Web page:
International rating company Fitch has elected to leave the State of Israel's sovereign credit rating unchanged despite the security situation.

The agency reaffirmed Israel's long-term foreign-currency denominated and government debt rating of A-minus.

It also reiterated an A-plus rating for long-term shekel-denominated debt and affirmed the short-term foreign currency rating of F1.

But Fitch assigned a Negative Outlook to the sovereign ratings of the State of Israel, resolving the Rating Watch Negative action taken in May. The action reflects the escalation of political tensions this year and its impact on the slowing economy.

In its report, Fitch stressed Israel's relative financial soundness. Its main strengths include its diversified economic base, robust economic policy, its successful war on inflation and flexible exchange rate.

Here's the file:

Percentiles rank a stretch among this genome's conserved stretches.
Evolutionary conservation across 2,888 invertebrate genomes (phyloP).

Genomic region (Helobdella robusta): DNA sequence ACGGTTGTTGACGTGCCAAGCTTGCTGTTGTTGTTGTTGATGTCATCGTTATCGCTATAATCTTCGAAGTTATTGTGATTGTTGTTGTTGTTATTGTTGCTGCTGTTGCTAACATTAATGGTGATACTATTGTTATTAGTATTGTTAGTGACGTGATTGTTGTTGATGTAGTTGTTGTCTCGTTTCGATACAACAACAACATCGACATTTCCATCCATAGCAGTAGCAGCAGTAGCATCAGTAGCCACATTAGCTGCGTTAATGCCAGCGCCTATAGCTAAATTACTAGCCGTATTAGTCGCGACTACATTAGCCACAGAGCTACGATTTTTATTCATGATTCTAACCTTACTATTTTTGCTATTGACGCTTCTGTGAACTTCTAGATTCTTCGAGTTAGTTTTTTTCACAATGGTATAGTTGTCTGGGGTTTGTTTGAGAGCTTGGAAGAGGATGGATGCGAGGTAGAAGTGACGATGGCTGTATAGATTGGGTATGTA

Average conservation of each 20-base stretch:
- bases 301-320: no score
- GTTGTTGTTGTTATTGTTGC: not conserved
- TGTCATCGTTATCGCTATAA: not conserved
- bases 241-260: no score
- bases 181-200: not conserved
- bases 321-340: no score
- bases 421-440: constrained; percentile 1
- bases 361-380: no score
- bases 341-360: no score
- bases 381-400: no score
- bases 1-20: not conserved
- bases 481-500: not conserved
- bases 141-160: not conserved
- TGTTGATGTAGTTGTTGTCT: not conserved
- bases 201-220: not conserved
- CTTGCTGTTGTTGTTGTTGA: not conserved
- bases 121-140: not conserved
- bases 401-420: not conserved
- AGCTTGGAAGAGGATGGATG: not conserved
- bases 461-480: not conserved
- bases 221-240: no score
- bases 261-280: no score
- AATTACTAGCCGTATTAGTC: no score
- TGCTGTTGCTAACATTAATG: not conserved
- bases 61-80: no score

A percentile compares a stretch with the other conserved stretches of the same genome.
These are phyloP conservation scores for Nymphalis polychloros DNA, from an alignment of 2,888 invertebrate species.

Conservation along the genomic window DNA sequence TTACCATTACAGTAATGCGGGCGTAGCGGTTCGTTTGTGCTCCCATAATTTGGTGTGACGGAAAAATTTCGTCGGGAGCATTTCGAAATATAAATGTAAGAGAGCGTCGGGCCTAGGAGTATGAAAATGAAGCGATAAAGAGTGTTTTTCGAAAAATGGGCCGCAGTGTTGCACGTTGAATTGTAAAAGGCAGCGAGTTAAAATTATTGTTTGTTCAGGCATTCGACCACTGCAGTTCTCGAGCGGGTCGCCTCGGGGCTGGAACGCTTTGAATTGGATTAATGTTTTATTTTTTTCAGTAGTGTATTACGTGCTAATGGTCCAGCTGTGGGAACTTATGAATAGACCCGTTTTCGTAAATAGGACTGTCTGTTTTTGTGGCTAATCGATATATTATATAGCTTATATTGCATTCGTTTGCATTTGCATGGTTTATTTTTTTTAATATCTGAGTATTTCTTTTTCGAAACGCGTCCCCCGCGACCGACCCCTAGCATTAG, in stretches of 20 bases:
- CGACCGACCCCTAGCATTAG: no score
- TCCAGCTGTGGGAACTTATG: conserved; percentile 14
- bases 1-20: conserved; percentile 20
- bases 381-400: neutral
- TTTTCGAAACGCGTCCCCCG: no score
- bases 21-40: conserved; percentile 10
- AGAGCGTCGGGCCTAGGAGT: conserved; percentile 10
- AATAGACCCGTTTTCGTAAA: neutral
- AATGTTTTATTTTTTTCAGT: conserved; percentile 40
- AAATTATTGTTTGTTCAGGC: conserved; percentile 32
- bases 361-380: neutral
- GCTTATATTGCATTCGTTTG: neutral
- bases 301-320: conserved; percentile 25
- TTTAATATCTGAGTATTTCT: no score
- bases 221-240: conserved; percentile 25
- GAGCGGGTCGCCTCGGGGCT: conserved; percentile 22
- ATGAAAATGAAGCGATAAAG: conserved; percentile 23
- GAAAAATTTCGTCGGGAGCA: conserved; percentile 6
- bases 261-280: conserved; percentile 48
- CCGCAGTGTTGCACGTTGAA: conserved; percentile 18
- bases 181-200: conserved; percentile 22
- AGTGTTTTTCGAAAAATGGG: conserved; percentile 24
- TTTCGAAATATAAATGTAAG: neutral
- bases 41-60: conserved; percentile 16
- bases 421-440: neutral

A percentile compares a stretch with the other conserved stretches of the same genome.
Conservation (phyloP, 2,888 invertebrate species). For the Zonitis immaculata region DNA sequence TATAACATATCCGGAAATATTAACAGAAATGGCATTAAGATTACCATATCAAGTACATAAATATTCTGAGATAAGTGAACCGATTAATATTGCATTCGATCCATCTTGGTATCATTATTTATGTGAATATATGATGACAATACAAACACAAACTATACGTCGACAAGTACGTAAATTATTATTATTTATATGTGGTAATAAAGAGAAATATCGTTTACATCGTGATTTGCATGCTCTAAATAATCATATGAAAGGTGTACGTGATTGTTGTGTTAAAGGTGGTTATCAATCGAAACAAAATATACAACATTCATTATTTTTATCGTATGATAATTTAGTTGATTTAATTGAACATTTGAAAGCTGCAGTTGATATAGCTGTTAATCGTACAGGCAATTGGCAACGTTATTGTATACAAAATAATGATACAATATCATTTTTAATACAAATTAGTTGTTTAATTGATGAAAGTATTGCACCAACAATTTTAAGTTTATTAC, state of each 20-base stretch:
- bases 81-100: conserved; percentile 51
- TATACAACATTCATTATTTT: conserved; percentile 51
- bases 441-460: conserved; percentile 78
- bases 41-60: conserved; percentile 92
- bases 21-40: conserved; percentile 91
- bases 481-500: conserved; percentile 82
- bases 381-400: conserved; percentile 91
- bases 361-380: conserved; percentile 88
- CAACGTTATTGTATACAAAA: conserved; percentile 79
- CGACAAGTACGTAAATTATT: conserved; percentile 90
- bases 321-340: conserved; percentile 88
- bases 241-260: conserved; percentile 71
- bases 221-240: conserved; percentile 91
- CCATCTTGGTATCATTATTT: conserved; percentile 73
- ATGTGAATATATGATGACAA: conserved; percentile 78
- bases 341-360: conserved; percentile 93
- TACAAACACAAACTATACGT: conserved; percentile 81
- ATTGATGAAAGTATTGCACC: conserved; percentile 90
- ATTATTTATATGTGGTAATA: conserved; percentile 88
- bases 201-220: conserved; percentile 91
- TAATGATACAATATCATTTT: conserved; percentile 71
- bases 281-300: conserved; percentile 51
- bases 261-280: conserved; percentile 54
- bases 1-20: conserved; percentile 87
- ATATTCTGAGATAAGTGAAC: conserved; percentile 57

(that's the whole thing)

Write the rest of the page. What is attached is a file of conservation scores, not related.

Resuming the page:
The ratio of public debt to GDP remains high, Fitch analysts wrote, but external public debt is reasonable at 26% of the national product.

A United States economic rally would help extract Israel from recession. But meanwhile, Israel is undergoing political and economic uncertainty, stemming from events abroad and at home. Growth is almost nil while its wiggle room is constrained by burgeoning spending on defense, the analysts note.

Fitch estimates that the general government deficit is likely to widen to more than 5% of GDP this year and to 5.5% next compared to under 3% in 2000.

The chances of regional war are remote, Fitch assesses, but there is a risk that the tensions will escalate further. Stabilization of the political and security situation coupled with the right fiscal moves would prevent Israel from being downgraded in the future, the report concludes.

S&P also recently reaffirmed Israel's credit rating and predicted stability. Moody's has yet to update its coverage.